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Latest revision as of 04:06, 27 September 2012


Logo Principal

Construction of Model

The mathematical model is based on the ODEs and kinetic parameters outlined in Pandey et al 2011. The following are its assumptions and basis:

In vitro experiments showed that AppA inhibits the DNA-binding activity of oxidized PpsR by two mechanisms (1,2):

1. By reducing a disulfide bond in PpsR.
2. By a blue-light-dependent sequestration of PpsR proteins into transcriptionally inactive complexes.

At the first stage, the reduced form of AppA (A-) reduces a disulfide bond in oxidized PpsR (P4+), which occurs independently of the light conditions.  The molecular mechanism of this two-electron transfer is not yet clear.

Redox titration experiments have shown that both PpsR and AppA have two redox-active thiol groups that can form intramolecular disulfide bonds with a similar midpoint potential, according to this equation:




At the second level of regulation, the reduced form of AppA can form a complex with reduced PpsR. Experiments based on size exclusion chromatography have revealed that, in the complex, one AppA molecule is associated with two PpsR monomers corresponding to half of a PpsR molecule, which exists as a stable tetramer in solution (1).

The same study showed that complex formation is inhibited by high intensities of blue-light irradiation (LI ¼ 900mmol/m2s). However, a subsequent study found that AppA responds to blue light over several orders of magnitude down to 0.2 mmol/m2s  (3).

Other experiments indicate that light absorption induces a structural change in the BLUF domain of AppA (5), which results in interactions with its C-terminal part, thereby causing the dissociation of PpsR (4).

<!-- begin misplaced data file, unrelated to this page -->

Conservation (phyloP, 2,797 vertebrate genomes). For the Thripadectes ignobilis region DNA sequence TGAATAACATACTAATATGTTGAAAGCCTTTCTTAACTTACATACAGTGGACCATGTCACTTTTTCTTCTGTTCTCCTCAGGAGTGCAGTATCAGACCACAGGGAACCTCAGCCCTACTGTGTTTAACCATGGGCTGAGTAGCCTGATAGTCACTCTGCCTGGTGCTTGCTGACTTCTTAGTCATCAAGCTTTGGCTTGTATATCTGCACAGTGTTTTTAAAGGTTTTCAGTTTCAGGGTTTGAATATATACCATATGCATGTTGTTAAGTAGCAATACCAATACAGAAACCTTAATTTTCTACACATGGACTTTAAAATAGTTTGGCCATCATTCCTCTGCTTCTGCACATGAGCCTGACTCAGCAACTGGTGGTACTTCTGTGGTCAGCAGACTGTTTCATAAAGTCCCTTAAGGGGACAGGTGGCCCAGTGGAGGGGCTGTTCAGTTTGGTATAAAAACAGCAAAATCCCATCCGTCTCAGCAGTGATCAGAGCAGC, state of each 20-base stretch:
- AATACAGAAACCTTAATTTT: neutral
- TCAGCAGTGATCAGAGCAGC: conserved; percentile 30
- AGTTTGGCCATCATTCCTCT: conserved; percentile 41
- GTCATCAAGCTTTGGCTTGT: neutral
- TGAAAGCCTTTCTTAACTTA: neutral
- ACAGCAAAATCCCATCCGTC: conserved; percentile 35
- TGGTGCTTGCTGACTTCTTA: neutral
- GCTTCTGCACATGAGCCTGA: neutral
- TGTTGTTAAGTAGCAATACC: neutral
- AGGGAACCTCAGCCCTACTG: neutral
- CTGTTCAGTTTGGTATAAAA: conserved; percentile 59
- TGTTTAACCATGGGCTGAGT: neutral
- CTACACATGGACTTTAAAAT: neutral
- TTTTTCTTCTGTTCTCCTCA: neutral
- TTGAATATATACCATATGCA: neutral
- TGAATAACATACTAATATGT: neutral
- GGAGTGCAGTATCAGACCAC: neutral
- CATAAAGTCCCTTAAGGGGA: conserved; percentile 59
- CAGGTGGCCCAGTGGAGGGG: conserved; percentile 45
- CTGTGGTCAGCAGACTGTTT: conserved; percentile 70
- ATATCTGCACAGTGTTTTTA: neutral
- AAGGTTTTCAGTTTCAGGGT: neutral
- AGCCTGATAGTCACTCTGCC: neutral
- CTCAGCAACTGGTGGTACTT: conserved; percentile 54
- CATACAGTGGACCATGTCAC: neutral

To implement the redox-sensing capabilities of AppA, we use the model proposed by Han et al. (4), according to which AppA utilizes heme as a cofactor, bound to its C-terminal domain, to sense the cytosolic redox conditions, according to this equation:



If the electron transfer from AppA to PpsR in Eq. 1 was indeed effectively irreversible (kPr -<< kPr+), as suggested by the experiments of Masuda and Bauer (1), PpsR would have to be reoxidized through an AppA-independent mechanism. To account for this possibility, the assumption is that PpsR is reoxidized proportional to the oxygen concentration as:


Finally assuming mass-action kinetics for the reactions in Eq. 1 and Eqs. 3–5 the following are the set of ordinary differential equations established:


Were the total amounts of PpsR and AppA molecules are conserved according to:


1. Masuda, S., and C. E. Bauer. 2002. AppA is a blue light photoreceptor that antirepresses photosynthesis gene expression in Rhodobacter sphaeroides. Cell. 110:613–623.
2. Bauer, C. E., S. Elsen, . , S. Masuda. 2003. Redox and light regulation of gene expression in photosynthetic prokaryotes. Philos. Trans.R. Soc. Lond. B Biol. Sci. 358:147–153, discussion 153–154.
3. Metz, S., A. Jager, and G. Klug. 2009. In vivo sensitivity of blue-light- dependent signaling mediated by AppA/PpsR or PrrB/PrrA in Rhodobacter sphaeroides. J. Bacteriol. 191:4473–4477.
4. Han, Y., M. H. F. Meyer, . , G. Klug. 2007. A heme cofactor is required for redox and light signaling by the AppA protein of Rhodobacter sphaeroides. Mol. Microbiol. 64:1090–1104.
5. Masuda, S., K. Hasegawa, and T. A. Ono. 2005. Light-induced structural changes of apoprotein and chromophore in the sensor of blue light using FAD (BLUF) domain of AppA for a signaling state.Biochemistry. 44:1215–1224.